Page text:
Promising Young Woman

Promising Young Woman ★★★★★

This review may contain spoilers. I can handle the truth.

This review may contain spoilers.

Movie nerds love to operate within the strict binary of “films” vs. “movies”. It’s generally understood that movies are movies and that films are works of art, but as the landscape of the film industry evolves and as directors and writers adapt to ever-changing expectations, the lines between “film” and “movie” have never been more impossible to define. Every so often, a cinematic treasure comes along that does not fit into any particular genre or binary opposition, and every so often we watch a movie that makes us question the very foundation of cinema, of art, of justice, of morality. 

If movies are for the masses and films are for the experts, I wonder where a piece of cinema as shocking and scathing as Promising Young Woman would land. This film does not seek to please the general public, nor the pretentious film bros (as illustrated in the film by Christopher Mintz-Plasse-McLovin) who gate-keep and authorize what is considered good and what is considered bad. This film was all at once bitingly hilarious and gloriously grim—the perfect ratio for a dark comedy made with emotion and intention. If you have any amount of a soul, Promising Young Woman is the kind of film that will make you feel something, and whether the sensation is pleasant or not is up to the viewer. To this viewer, one who has observed and experienced first-hand the insidious nature of male-kind, watching this story unfold filled me with a rapturous, cathartic satisfaction. 

The dangerous kind of satisfaction that makes your heart race and your face feel hot, the scratch an itch until you bleed kind of satisfaction. After almost a year of living in a pandemic, after almost a year of watching hundreds of thousands of people die and others live their lives normally, this film, and its unapologetic, unbound fury came into my life at the exact right time. There is an equal amount of ferocity and restraint displayed in this film, a combination that feels like appropriate viewing material as modern society rapidly deteriorates around us. Carey Mulligan’s performance as the fearless Cassie was effortless and cool, in a way that was intoxicating and effectively, terrifying. From her cold stare directed toward the cat-calling construction workers, to her spitting in her customer’s coffee, our protagonist showed how bored of subtlety she was. She consistently proved that she was one step ahead, that she knew more than she’d dare reveal—which is exactly what I crave from an antihero. I knew Bo Burnham and his infectious charm would make me fall in love with him, but I didn’t know how much I would fall in love with Carey’s character. Every interaction and confrontation she engaged in was either devastatingly funny or brilliantly brutal, but in her moments of solitude and interiority, she was drowning in emotional depth. She’s likely to be a polarizing figure, but certainly not one we should forget anytime soon.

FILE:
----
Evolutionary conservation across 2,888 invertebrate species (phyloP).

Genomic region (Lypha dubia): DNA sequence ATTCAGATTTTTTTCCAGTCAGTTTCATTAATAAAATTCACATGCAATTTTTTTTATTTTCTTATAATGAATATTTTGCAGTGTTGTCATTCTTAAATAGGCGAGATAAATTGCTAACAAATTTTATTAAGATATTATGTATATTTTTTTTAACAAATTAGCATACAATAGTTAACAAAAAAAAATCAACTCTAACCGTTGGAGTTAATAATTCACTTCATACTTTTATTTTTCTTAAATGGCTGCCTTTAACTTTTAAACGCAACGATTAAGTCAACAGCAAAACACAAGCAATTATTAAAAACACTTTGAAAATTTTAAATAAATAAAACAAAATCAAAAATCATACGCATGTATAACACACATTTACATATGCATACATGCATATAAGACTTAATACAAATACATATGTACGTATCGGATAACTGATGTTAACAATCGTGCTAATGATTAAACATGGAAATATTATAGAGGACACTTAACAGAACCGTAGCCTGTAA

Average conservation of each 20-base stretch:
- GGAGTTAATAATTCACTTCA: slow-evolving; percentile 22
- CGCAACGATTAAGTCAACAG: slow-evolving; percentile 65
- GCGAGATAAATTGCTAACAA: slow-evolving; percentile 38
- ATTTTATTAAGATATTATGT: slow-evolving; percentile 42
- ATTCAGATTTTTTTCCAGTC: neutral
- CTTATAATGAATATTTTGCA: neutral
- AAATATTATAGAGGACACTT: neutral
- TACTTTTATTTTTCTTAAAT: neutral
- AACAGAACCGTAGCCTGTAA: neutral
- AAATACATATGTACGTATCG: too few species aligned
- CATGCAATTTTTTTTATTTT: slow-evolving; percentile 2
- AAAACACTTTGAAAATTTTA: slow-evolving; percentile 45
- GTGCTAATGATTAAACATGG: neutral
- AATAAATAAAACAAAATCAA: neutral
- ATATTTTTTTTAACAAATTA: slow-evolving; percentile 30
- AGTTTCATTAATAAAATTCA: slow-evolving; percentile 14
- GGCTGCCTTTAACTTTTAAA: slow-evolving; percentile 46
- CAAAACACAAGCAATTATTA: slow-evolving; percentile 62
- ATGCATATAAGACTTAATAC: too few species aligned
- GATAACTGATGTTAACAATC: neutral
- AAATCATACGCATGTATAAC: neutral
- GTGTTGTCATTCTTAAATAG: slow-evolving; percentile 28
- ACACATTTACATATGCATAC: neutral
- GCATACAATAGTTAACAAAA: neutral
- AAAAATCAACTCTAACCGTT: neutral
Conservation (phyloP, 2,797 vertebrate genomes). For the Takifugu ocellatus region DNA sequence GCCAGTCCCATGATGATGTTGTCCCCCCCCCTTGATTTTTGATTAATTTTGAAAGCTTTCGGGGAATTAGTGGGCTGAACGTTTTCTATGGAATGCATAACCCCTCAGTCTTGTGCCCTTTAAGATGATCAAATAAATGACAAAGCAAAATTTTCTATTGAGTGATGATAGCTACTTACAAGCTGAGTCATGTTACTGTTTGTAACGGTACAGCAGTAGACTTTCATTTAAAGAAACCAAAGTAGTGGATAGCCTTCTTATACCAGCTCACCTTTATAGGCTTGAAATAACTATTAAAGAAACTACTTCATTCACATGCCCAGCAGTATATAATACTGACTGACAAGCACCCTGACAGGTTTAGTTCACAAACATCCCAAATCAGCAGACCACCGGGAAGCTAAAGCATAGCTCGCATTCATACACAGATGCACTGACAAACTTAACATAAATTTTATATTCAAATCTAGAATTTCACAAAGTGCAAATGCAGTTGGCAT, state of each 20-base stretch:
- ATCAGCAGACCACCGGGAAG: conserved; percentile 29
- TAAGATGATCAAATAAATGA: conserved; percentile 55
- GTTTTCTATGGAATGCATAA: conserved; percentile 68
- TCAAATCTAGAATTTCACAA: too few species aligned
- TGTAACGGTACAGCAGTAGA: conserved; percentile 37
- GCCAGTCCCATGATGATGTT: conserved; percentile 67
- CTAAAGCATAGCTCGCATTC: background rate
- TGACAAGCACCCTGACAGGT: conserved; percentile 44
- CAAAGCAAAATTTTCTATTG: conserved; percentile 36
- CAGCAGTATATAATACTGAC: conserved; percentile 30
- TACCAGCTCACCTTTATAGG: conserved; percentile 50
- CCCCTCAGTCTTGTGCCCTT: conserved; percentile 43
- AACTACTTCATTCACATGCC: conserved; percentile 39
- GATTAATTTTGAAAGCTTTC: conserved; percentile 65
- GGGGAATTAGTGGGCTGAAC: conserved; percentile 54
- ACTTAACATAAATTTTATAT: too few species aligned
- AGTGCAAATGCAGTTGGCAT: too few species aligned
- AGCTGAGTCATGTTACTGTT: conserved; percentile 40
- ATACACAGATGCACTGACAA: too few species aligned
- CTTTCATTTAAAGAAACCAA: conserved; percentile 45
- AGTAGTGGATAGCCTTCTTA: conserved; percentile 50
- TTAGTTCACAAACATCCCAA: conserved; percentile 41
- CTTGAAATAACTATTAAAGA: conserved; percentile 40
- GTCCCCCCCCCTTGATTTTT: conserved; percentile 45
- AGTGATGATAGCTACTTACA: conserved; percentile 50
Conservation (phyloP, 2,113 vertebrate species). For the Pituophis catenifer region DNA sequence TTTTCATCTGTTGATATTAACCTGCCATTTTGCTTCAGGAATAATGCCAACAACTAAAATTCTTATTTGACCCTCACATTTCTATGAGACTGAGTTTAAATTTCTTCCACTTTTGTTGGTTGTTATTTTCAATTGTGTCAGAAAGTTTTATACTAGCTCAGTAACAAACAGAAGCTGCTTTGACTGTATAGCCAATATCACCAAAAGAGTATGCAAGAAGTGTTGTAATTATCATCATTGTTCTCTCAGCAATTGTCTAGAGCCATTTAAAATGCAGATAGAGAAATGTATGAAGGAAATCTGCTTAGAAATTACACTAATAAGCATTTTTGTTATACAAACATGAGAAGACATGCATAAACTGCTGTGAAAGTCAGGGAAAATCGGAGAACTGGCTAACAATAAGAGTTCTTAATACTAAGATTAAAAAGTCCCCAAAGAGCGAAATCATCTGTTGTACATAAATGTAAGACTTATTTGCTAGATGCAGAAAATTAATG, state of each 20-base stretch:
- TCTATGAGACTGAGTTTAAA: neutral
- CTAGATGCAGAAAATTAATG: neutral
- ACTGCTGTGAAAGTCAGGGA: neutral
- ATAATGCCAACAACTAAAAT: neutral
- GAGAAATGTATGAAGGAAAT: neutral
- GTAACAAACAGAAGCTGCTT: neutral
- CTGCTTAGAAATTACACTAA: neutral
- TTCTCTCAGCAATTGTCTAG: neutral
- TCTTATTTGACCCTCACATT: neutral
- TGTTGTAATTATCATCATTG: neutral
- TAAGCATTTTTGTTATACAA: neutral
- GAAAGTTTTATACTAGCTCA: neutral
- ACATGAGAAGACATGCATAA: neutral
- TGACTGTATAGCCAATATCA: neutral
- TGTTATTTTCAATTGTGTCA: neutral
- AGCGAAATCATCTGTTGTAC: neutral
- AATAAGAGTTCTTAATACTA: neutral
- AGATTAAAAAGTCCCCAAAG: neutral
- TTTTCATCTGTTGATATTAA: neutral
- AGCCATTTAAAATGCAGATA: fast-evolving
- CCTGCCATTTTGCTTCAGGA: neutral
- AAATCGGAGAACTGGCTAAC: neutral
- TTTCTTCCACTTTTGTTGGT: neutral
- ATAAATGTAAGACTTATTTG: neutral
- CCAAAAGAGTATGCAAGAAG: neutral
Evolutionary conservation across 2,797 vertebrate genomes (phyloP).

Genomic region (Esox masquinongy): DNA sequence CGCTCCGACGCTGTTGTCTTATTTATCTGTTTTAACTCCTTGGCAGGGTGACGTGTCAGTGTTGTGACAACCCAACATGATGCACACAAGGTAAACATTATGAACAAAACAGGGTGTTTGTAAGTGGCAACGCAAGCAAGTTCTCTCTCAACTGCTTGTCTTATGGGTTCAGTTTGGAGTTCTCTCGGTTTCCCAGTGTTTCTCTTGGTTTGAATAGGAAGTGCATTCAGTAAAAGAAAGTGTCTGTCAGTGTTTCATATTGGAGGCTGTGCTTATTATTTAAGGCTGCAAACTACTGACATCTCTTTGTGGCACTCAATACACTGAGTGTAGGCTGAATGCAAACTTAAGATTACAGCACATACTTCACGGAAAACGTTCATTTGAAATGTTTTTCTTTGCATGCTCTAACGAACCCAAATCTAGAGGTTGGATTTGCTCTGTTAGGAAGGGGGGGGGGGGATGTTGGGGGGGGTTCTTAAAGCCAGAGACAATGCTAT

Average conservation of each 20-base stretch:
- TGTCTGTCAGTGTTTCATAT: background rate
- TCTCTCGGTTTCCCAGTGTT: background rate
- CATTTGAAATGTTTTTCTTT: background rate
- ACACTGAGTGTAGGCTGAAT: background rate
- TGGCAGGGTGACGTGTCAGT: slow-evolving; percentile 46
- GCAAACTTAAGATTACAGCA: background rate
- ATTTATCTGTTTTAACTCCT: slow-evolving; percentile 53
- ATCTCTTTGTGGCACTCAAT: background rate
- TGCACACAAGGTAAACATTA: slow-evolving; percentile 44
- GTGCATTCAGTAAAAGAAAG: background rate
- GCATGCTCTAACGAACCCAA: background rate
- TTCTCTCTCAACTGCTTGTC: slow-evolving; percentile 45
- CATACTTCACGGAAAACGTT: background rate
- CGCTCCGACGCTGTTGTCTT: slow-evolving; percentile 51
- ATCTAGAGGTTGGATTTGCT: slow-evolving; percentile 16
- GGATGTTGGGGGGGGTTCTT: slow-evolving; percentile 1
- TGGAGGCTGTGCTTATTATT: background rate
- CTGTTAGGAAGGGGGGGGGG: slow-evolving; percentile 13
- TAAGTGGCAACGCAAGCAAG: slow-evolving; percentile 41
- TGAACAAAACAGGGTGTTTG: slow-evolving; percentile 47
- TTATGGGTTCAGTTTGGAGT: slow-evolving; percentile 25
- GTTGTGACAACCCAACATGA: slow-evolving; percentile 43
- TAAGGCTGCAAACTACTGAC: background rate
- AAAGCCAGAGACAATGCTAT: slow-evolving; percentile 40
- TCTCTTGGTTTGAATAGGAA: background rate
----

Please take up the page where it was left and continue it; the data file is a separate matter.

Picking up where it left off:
In just 1 hour and 54 minutes, Promising Young Woman details the tragic plight of so many women who have been taken advantage of, but the approach here is quite different from previous takes on the rape-revenge story. It is presented with a grave sincerity, but also a whimsical magnetism. It doesn’t aim to merely condemn the patriarchy, much like Cassie, this film seduces an unsuspecting audience into a troubling but necessary reckoning. Pretty much every woman I have known personally, has been taken advantage of by a man. And every woman I know who’s been harassed or abused has, mostly out of necessity, remained quiet and polite and respectful. On the opposing end, I have met many, many Nice Guys who have proved themselves to be unabashedly creepy. Cassie is the antithesis and the antidote to all of this. And watching her carry the bottled up rage of so many women who know her pain and then release it upon the conditionally Nice Guys who fell into her trap was extremely gratifying. She very quickly coaxes them in, assuming the role of the prey, then flips a switch and becomes the predator just as easily. She never forces anyone into an uncomfortable situation, she never presents herself as a threat, she simply opens the door for her prey to be educated, and perhaps inspired to live their lives differently. She is a driven but broken woman, one who embodies pure, unadulterated female rage in a way that I haven’t seen since Rooney Mara’s portrayal of Lisbeth Salander in The Girl with the Dragon Tattoo. To personify both fragility and terror at the same time is a challenging task, but one that Carey Mulligan was more than up for. As you sit and watch this film, there is a sense of unease and uncertainty that begs to be felt. Even as we watch our protagonist successfully deliver the dish best served cold over and over again, one can sense that danger is lurking just around the corner.  

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